It also might be possible to offer too much undifferentiated choice, such as from a combinatorial system that lets players bang together hundreds of inputs to yield millions of possible outputs. (Although here I would argue the true design flaw is the "undifferentiated" aspect.) And of course implementing consumables such as food or potions is almost always a reasonable feature. Consumption as a one-way process does foreclose options, but as an economic phenomenon -- a value choice -- this can be a useful way of increasing the consequentiality of player decisions, which is itself a worthwhile design goal.

Foreclosing on personal interaction options with characters is trickier, but I can appreciate the argument that "this is how conversations with people in real-time actually work." However, I'm not sure this is a strong argument for an RPG -- at least, not until better AI allows NPCs to respond plausibly to surprising inputs from the player, rather than just following pre-written branching logic no matter how narratively bizarre and mechanically undesirable those character reactions may seem from a player's perspective.

More importantly, story beats in general will usually need to be one-way. It would be extremely interesting to find a game that's designed -- not just by implementing save/reload, but through a first-class gameplay mechanic -- to allow the player to backtrack to any previous story events to explore different alternatives! Short of this, it's pretty reasonable that once the player has triggered a plot point, then short of reloading a savegame there's no going back from that story event or its directly related consequences in the game world.

(This points out an interesting difference in the kinds of irreversible events: events in time, and events in space. Irreversible events that lock off currently existing physical or systemic spaces are IMO a Bad Thing for exploratory fun. But irreversible events that occur sequentially in time are necessarily, in virtually every case, desirable as one-way processes because that's usually how story works.)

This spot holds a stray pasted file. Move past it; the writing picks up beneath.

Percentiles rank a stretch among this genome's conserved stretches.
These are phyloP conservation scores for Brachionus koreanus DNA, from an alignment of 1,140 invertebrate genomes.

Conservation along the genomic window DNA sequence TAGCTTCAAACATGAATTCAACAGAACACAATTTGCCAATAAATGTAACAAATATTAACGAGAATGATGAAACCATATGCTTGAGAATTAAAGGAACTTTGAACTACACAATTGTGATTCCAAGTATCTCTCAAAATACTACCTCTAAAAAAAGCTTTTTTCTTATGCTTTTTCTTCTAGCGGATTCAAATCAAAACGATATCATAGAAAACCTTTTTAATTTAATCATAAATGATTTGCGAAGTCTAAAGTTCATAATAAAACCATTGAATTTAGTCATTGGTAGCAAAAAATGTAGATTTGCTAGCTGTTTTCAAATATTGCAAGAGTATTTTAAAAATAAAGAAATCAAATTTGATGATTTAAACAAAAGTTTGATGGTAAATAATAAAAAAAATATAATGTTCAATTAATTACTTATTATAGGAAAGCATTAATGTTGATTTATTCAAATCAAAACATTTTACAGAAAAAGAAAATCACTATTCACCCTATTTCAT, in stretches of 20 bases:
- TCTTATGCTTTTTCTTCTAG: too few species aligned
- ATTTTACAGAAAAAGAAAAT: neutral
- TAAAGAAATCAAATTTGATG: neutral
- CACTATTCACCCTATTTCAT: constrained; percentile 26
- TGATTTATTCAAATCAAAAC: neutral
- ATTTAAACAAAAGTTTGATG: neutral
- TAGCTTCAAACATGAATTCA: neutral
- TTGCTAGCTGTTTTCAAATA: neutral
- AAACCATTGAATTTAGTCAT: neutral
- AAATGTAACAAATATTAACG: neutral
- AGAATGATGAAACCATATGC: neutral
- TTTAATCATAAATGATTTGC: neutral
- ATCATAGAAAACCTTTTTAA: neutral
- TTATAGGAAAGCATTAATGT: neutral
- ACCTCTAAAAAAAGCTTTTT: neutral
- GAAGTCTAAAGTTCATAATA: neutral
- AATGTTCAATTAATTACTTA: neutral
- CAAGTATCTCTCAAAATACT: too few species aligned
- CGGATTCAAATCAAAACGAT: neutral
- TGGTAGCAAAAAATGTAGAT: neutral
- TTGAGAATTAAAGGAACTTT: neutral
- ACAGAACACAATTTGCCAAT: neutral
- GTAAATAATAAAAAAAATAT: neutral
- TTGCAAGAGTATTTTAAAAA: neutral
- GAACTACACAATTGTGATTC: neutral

Player Ingenuity Is Scary... And Worth Supporting

Overall, then, with the exception of story beats it seems to me that a pattern of implementing or allowing irreversible events -- consequences that reduce opportunities for player choice -- is a big red flag for exploration-oriented gamers. It's a warning that the developer is not actually committed to supporting player freedom and creativity in overcoming challenges and exploring the game world's content, but instead wants to tightly control the player experience.

Conversely, it is a thrill to discover a game that visibly minimizes irreversible events, that I can see has taken pains to ensure that players can almost always backtrack to any location or non-story state. When I play a game that's careful not to foreclose my options, I know it's made by a developer who is confident in the high-level flow of the game, who is genuinely delighted when I discover a new way to interact with the game world, and who respects my fun-finding autonomy.

If you've built a world that's worth exploring, why not allow and maybe even reward backtracking?

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Bart Stewart


Bart Stewart is a senior Technical Project Manager with a major aerospace firm in Fort Worth, Texas. His encounter with the BASIC simulation game "Hammurabi" led him to earn a Bachelor of Science in Computer Science, to work for thirteen years as a software developer for a large systems integration company and eleven years as a manager of several complex software development projects, and to a lifelong passion for player-oriented game design. Bart is presently compiling a field guide to personality styles in the workplace. He has also created several game designs (currently looking for the right development platform) that consciously provide content for different play styles.